Oil prices fell on Monday, continuing last week's losses as concerns about slowing global economic growth overshadowed tight supply.
Brent crude futures were down 50 cents, or 0.44%, at $112.62 a barrel by 1429 GMT. Front-month prices tumbled 7.3% last week for their first weekly fall in five.
US West Texas Intermediate crude was down 68 cents, or 0.62%, at $108.88. Front-month prices dropped 9.2% last week for the first decline in eight weeks.
"Friday's steep price fall can be seen as a delayed reaction to the concerns about recession that have already been weighing on the prices of other commodities for some time," said Commerzbank analyst Carsten Fritsch.
Analysts and investors said they believe a recession is more likely after the US Federal Reserve approved on Wednesday the largest interest rate increase in more than a quarter of a century in an effort to contain a surge in inflation.
Similar tightening approaches by the Bank of England and Swiss National Bank last week ensued.
Brent crude futures on Monday touched their lowest in a month, but some analysts expect the slump to be short-lived.
"Supplies will remain tight and continue supporting high oil prices. The norm for ICE Brent is still around the $120/bbl mark," said PVM analyst Stephen Brennock.
"The price had been powering higher over the previous month and the bullish case remains far more convincing," said Craig Erlam, senior market analyst at OANDA.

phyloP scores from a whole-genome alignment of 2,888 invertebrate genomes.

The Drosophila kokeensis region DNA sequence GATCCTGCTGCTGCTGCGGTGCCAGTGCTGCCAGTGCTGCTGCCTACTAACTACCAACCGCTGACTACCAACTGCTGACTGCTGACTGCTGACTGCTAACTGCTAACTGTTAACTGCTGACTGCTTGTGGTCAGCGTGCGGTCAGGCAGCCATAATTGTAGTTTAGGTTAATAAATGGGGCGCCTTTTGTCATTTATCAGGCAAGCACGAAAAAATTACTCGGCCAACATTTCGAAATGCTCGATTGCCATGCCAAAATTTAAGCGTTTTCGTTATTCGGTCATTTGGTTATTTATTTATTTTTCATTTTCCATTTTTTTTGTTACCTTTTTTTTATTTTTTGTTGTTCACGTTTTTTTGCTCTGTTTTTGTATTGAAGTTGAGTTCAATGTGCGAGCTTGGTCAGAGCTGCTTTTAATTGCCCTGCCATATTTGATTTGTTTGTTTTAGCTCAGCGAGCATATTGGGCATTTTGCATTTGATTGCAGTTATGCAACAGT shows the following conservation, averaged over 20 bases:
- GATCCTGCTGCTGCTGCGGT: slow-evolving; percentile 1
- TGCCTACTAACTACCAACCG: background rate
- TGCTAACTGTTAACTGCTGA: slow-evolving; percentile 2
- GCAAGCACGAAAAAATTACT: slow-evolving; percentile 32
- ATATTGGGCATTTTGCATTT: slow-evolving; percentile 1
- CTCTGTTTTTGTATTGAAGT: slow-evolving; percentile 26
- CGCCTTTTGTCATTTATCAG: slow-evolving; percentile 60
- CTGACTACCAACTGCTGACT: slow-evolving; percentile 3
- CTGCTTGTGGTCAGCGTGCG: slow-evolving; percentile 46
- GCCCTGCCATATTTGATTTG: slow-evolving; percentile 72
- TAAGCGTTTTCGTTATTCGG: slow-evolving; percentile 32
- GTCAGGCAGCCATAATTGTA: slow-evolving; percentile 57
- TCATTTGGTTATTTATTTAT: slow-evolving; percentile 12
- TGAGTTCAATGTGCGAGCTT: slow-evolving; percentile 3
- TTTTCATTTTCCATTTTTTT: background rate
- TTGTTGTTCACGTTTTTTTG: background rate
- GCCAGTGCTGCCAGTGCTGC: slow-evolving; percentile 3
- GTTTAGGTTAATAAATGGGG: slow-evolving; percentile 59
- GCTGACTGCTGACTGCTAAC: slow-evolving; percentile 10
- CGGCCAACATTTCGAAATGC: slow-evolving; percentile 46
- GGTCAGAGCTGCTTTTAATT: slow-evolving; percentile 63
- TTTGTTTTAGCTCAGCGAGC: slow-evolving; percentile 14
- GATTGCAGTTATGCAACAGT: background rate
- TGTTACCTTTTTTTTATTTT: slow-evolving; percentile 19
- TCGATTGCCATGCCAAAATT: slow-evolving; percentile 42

Western sanctions have reduced access to oil from Russia after its invasion of Ukraine, which Russia calls a "special operation".
While China's crude oil imports from Russia in May soared 55% from a year earlier to a record high, displacing Saudi Arabia as the top supplier, China's export quotas have resulted in declining oil product shipments.
Tight refined products markets have supported oil prices.
Analysts expect limited summer increases from the Organization of the Petroleum Exporting Countries (OPEC) and its allies, a group known collectively as OPEC+.
Libya's oil production has remained volatile following blockades by groups in the country's east, with its output most recently pegged at 700,000 per day.
Meanwhile, prospects are dwindling for Iranian sanctions relief that could result in a meaningful increase in the country's crude exports.
There has been some mitigation for tight supply with the release of strategic petroleum reserves, led by the United States. US production is also climbing, according to rig count data from energy services firm Baker Hughes Co .